Inside George Gimarc's Post Punk Diary

Categories: DFW Music News

So I’m drifting around Half Price Books last night because I like to, you know, read books, and flipping through the music writing section (Dude—how many books can there be about punk? I mean, we get it!), when I happily stumble upon a copy of George Gimarc’s Post Punk Diary, 1980-1982, which was the 1997 follow up to his Punk Diary 1970-1979. Anyone who lived in Dallas and gave a rat’s butt cheek about alternative music for at least two seconds ’til about 1994-5 knows who Gimarc is: the creator of one of the best radio shows ever, The Rock & Roll Alternative and the man opened all of our ears to any band we ever needed to know about. He was our own John Peel. Peel started in Dallas, too, but thank the indie rock gods Gimarc didn’t follow him to England, because were it not for him, we’d all be listening to Journey and Poison. Of course, Gimarc’s influence spread much further than the airwaves of DFW.

Part of the reason said influence was so far-flung was Gimarc’s extensive, exhaustive, extraordinary grasp of all things music, it’s history and minutia, and nowhere is this more obvious than in Post Punk Diary, which literally gives a day-by-day recount of anything important that happened that particular day in underground/new wave/post punk/alternative/indie music. Random example: The entry for Nov. 5, 1980, has a long item on Bauhaus’ debut album, which was released that day; a note that the Cramps changed guitarists again that day; and mentions the release of Sisters of Mercy’s debut single.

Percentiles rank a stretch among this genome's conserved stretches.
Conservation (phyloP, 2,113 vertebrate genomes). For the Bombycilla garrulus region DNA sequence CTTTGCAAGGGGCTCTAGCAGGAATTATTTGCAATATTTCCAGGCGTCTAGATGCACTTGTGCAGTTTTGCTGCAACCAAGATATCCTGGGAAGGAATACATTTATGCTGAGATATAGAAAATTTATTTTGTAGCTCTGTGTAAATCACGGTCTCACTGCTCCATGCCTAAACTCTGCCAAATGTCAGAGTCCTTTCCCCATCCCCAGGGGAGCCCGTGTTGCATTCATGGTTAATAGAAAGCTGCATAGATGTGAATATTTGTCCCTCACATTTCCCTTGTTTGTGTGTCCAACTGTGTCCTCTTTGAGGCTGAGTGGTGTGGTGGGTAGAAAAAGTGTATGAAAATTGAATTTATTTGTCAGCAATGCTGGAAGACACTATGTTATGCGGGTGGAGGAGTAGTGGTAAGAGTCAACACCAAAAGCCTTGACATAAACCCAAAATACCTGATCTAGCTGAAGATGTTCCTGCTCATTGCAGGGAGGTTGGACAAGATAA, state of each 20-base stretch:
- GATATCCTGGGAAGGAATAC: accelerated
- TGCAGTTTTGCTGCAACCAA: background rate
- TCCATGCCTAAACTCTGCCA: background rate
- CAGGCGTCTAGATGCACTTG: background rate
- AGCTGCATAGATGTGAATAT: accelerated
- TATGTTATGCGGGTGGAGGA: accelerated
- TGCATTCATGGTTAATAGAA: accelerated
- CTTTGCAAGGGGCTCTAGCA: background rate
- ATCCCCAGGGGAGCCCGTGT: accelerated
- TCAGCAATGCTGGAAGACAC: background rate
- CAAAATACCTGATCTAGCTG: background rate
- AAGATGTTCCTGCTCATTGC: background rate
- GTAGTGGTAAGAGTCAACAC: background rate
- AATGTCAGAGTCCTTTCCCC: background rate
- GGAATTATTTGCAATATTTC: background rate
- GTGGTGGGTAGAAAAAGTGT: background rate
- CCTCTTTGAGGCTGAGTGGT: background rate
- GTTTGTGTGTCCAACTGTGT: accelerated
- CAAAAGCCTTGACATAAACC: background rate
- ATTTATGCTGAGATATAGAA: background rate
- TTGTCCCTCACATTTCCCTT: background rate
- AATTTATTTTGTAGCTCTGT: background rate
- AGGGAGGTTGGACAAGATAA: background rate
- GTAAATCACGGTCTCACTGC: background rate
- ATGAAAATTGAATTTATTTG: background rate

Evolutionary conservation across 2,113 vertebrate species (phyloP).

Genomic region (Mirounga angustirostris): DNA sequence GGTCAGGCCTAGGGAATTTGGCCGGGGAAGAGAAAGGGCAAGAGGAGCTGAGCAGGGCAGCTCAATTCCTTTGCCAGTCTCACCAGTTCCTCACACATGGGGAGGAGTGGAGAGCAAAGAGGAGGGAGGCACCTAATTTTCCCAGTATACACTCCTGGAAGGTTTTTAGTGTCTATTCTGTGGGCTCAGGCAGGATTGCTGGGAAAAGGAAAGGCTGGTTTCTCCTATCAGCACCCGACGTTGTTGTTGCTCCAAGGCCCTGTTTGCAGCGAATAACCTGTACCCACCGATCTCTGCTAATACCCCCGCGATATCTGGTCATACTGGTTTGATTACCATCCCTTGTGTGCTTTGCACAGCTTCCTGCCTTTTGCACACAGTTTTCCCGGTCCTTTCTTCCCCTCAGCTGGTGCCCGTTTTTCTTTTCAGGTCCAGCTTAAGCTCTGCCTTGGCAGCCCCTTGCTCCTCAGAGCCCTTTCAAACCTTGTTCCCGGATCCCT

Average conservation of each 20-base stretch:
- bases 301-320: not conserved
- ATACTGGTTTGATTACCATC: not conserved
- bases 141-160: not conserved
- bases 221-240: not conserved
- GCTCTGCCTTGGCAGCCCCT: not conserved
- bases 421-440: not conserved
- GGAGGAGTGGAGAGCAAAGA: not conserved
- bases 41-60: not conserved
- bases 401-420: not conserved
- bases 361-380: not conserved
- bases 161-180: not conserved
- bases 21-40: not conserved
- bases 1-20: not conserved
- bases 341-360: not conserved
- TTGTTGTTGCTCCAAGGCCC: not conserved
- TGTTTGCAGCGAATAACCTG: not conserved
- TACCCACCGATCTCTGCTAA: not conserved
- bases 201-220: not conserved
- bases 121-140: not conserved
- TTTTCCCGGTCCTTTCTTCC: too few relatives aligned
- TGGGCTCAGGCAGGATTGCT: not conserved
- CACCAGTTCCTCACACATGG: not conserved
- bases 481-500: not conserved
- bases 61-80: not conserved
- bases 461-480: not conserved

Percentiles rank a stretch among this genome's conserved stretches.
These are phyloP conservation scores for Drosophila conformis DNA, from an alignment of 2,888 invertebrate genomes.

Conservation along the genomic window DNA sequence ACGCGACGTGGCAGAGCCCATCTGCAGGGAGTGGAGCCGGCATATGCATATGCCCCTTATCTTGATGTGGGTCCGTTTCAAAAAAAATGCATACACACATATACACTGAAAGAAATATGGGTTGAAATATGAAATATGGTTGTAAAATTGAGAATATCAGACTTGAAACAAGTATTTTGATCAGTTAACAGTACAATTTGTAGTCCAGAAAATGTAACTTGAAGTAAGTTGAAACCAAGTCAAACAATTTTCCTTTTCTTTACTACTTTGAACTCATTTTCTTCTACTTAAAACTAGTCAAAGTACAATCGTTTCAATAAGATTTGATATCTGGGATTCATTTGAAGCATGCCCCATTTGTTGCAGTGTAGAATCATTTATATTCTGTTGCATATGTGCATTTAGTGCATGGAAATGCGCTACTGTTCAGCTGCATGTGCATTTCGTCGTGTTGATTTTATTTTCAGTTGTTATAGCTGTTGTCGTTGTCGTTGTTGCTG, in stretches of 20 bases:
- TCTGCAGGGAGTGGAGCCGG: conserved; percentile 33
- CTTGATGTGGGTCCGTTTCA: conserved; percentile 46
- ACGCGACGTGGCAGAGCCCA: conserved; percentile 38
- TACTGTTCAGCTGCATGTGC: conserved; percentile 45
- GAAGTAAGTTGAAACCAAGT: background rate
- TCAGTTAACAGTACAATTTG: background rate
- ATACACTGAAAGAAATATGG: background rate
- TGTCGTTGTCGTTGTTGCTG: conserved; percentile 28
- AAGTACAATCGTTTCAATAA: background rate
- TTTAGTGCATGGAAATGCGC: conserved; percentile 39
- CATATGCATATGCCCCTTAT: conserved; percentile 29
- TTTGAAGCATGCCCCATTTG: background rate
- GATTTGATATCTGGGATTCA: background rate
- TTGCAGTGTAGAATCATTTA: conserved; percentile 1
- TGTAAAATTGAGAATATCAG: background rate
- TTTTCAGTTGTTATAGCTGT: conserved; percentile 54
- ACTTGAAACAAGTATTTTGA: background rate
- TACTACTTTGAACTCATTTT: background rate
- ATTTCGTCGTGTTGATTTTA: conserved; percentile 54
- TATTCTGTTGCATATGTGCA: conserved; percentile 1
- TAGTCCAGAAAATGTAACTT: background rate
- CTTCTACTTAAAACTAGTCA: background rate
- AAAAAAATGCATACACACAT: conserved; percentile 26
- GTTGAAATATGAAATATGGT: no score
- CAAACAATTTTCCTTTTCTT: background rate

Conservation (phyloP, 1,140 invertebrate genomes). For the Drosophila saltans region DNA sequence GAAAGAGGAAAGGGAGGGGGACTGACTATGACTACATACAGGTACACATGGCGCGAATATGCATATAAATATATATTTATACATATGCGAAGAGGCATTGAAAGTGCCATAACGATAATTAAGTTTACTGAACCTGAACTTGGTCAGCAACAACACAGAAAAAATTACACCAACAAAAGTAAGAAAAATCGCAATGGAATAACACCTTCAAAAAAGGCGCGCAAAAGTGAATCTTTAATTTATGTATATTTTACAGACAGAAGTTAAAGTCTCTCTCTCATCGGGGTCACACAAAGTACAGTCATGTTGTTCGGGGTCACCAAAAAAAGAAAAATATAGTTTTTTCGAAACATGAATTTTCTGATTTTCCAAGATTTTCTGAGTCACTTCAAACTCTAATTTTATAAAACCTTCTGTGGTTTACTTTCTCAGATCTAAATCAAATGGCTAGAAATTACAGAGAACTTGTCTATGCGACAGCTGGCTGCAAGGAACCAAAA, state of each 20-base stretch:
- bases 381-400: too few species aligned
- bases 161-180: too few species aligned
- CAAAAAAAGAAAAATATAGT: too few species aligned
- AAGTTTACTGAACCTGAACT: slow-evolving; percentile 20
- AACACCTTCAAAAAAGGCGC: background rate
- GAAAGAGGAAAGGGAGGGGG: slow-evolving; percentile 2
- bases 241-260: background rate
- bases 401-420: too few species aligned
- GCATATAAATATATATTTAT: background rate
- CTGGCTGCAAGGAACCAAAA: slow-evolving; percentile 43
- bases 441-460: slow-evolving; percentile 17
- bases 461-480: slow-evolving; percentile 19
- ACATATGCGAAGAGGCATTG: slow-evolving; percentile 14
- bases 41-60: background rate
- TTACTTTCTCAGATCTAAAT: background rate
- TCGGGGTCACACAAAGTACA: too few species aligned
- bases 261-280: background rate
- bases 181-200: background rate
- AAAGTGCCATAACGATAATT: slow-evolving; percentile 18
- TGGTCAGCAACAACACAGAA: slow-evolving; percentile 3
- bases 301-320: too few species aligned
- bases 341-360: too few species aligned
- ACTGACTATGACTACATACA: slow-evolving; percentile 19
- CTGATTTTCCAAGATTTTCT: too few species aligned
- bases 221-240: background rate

Also, the entry for July 26, 1981, which I swear to god I just randomly flipped to, has only one entry: “The Hugh Beaumont Experience are all between fourteen and sixteen years old, and were students at Ft. Worth Country Day School. They were all outcasts in school, fans of the new punk scene from England….” The entry goes on to give a brief history of the band and notes significant singles it released, then explains the group recruited a drummer named King Coffe, who, of course, would later become a member of the Butthole Surfers.

Two year’s worth of this stuff, with the significant (and sometimes forgettable) moments of each day documented. I’m sure Gimarc did an insane amount of research for this sucker, but knowing his reputation, I wouldn’t be surprised if he had done it all from memory. –- Jonanna Widner


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